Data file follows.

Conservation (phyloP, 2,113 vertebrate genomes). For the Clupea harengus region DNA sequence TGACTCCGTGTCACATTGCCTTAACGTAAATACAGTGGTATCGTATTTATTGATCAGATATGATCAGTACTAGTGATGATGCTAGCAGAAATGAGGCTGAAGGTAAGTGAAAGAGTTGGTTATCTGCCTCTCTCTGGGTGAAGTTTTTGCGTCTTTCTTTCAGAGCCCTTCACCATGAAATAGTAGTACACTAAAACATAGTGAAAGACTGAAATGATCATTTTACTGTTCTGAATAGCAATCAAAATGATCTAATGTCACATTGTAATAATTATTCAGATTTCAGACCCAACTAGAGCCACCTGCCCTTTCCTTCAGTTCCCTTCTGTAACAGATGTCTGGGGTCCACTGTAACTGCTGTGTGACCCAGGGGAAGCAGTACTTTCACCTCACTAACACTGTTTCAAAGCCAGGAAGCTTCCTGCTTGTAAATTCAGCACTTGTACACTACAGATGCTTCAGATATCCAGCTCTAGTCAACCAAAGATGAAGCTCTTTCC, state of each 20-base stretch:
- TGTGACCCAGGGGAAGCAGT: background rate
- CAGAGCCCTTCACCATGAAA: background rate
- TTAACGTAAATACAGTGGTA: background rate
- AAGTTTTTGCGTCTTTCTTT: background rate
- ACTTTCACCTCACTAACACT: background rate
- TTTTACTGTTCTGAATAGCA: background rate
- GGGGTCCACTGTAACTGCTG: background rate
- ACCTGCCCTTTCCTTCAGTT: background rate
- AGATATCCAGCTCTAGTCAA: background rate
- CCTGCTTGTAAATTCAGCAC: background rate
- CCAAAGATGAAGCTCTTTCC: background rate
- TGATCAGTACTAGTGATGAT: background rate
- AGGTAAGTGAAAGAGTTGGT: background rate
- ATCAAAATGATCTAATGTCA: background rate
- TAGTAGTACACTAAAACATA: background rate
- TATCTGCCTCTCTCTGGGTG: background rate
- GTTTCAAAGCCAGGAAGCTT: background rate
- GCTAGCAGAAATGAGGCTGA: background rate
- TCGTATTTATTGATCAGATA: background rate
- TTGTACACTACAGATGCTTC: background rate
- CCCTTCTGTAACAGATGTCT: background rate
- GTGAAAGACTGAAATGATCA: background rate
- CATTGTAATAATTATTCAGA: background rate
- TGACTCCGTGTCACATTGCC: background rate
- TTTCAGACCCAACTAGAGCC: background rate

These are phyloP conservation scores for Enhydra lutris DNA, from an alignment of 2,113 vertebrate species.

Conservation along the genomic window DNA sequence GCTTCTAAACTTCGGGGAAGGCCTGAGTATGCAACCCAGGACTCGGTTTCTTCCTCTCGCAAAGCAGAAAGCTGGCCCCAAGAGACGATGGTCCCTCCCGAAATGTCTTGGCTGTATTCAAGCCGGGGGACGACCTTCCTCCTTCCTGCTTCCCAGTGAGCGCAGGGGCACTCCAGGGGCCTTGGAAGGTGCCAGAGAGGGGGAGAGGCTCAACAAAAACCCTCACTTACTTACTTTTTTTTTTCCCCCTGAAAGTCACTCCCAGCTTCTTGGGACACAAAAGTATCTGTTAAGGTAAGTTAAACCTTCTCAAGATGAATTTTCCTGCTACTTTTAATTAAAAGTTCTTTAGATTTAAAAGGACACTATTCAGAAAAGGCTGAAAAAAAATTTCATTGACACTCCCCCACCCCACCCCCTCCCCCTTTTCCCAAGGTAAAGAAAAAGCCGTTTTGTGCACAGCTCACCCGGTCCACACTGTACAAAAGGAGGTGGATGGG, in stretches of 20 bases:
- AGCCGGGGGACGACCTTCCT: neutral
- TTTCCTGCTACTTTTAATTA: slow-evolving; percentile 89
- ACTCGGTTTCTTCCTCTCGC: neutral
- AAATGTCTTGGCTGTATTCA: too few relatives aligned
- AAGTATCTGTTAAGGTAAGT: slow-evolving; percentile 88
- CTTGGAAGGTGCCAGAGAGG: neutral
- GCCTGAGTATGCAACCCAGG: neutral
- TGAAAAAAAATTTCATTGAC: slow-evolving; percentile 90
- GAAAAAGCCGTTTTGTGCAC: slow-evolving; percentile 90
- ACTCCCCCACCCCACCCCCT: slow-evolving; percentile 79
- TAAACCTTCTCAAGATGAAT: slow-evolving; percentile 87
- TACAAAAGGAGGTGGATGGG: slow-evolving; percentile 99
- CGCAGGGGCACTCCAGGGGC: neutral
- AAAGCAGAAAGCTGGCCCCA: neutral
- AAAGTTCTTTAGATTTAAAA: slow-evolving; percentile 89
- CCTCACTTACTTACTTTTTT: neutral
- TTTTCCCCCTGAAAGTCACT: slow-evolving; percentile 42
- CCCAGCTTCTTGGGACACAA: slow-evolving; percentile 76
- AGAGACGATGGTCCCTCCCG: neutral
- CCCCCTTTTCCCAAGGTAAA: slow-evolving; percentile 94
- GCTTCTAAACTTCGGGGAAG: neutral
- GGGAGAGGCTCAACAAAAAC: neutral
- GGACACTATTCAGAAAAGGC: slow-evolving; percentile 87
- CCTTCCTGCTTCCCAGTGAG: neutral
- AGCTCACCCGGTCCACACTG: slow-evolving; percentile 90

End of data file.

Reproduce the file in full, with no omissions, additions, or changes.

Conservation (phyloP, 2,113 vertebrate genomes). For the Clupea harengus region DNA sequence TGACTCCGTGTCACATTGCCTTAACGTAAATACAGTGGTATCGTATTTATTGATCAGATATGATCAGTACTAGTGATGATGCTAGCAGAAATGAGGCTGAAGGTAAGTGAAAGAGTTGGTTATCTGCCTCTCTCTGGGTGAAGTTTTTGCGTCTTTCTTTCAGAGCCCTTCACCATGAAATAGTAGTACACTAAAACATAGTGAAAGACTGAAATGATCATTTTACTGTTCTGAATAGCAATCAAAATGATCTAATGTCACATTGTAATAATTATTCAGATTTCAGACCCAACTAGAGCCACCTGCCCTTTCCTTCAGTTCCCTTCTGTAACAGATGTCTGGGGTCCACTGTAACTGCTGTGTGACCCAGGGGAAGCAGTACTTTCACCTCACTAACACTGTTTCAAAGCCAGGAAGCTTCCTGCTTGTAAATTCAGCACTTGTACACTACAGATGCTTCAGATATCCAGCTCTAGTCAACCAAAGATGAAGCTCTTTCC, state of each 20-base stretch:
- TGTGACCCAGGGGAAGCAGT: background rate
- CAGAGCCCTTCACCATGAAA: background rate
- TTAACGTAAATACAGTGGTA: background rate
- AAGTTTTTGCGTCTTTCTTT: background rate
- ACTTTCACCTCACTAACACT: background rate
- TTTTACTGTTCTGAATAGCA: background rate
- GGGGTCCACTGTAACTGCTG: background rate
- ACCTGCCCTTTCCTTCAGTT: background rate
- AGATATCCAGCTCTAGTCAA: background rate
- CCTGCTTGTAAATTCAGCAC: background rate
- CCAAAGATGAAGCTCTTTCC: background rate
- TGATCAGTACTAGTGATGAT: background rate
- AGGTAAGTGAAAGAGTTGGT: background rate
- ATCAAAATGATCTAATGTCA: background rate
- TAGTAGTACACTAAAACATA: background rate
- TATCTGCCTCTCTCTGGGTG: background rate
- GTTTCAAAGCCAGGAAGCTT: background rate
- GCTAGCAGAAATGAGGCTGA: background rate
- TCGTATTTATTGATCAGATA: background rate
- TTGTACACTACAGATGCTTC: background rate
- CCCTTCTGTAACAGATGTCT: background rate
- GTGAAAGACTGAAATGATCA: background rate
- CATTGTAATAATTATTCAGA: background rate
- TGACTCCGTGTCACATTGCC: background rate
- TTTCAGACCCAACTAGAGCC: background rate

These are phyloP conservation scores for Enhydra lutris DNA, from an alignment of 2,113 vertebrate species.

Conservation along the genomic window DNA sequence GCTTCTAAACTTCGGGGAAGGCCTGAGTATGCAACCCAGGACTCGGTTTCTTCCTCTCGCAAAGCAGAAAGCTGGCCCCAAGAGACGATGGTCCCTCCCGAAATGTCTTGGCTGTATTCAAGCCGGGGGACGACCTTCCTCCTTCCTGCTTCCCAGTGAGCGCAGGGGCACTCCAGGGGCCTTGGAAGGTGCCAGAGAGGGGGAGAGGCTCAACAAAAACCCTCACTTACTTACTTTTTTTTTTCCCCCTGAAAGTCACTCCCAGCTTCTTGGGACACAAAAGTATCTGTTAAGGTAAGTTAAACCTTCTCAAGATGAATTTTCCTGCTACTTTTAATTAAAAGTTCTTTAGATTTAAAAGGACACTATTCAGAAAAGGCTGAAAAAAAATTTCATTGACACTCCCCCACCCCACCCCCTCCCCCTTTTCCCAAGGTAAAGAAAAAGCCGTTTTGTGCACAGCTCACCCGGTCCACACTGTACAAAAGGAGGTGGATGGG, in stretches of 20 bases:
- AGCCGGGGGACGACCTTCCT: neutral
- TTTCCTGCTACTTTTAATTA: slow-evolving; percentile 89
- ACTCGGTTTCTTCCTCTCGC: neutral
- AAATGTCTTGGCTGTATTCA: too few relatives aligned
- AAGTATCTGTTAAGGTAAGT: slow-evolving; percentile 88
- CTTGGAAGGTGCCAGAGAGG: neutral
- GCCTGAGTATGCAACCCAGG: neutral
- TGAAAAAAAATTTCATTGAC: slow-evolving; percentile 90
- GAAAAAGCCGTTTTGTGCAC: slow-evolving; percentile 90
- ACTCCCCCACCCCACCCCCT: slow-evolving; percentile 79
- TAAACCTTCTCAAGATGAAT: slow-evolving; percentile 87
- TACAAAAGGAGGTGGATGGG: slow-evolving; percentile 99
- CGCAGGGGCACTCCAGGGGC: neutral
- AAAGCAGAAAGCTGGCCCCA: neutral
- AAAGTTCTTTAGATTTAAAA: slow-evolving; percentile 89
- CCTCACTTACTTACTTTTTT: neutral
- TTTTCCCCCTGAAAGTCACT: slow-evolving; percentile 42
- CCCAGCTTCTTGGGACACAA: slow-evolving; percentile 76
- AGAGACGATGGTCCCTCCCG: neutral
- CCCCCTTTTCCCAAGGTAAA: slow-evolving; percentile 94
- GCTTCTAAACTTCGGGGAAG: neutral
- GGGAGAGGCTCAACAAAAAC: neutral
- GGACACTATTCAGAAAAGGC: slow-evolving; percentile 87
- CCTTCCTGCTTCCCAGTGAG: neutral
- AGCTCACCCGGTCCACACTG: slow-evolving; percentile 90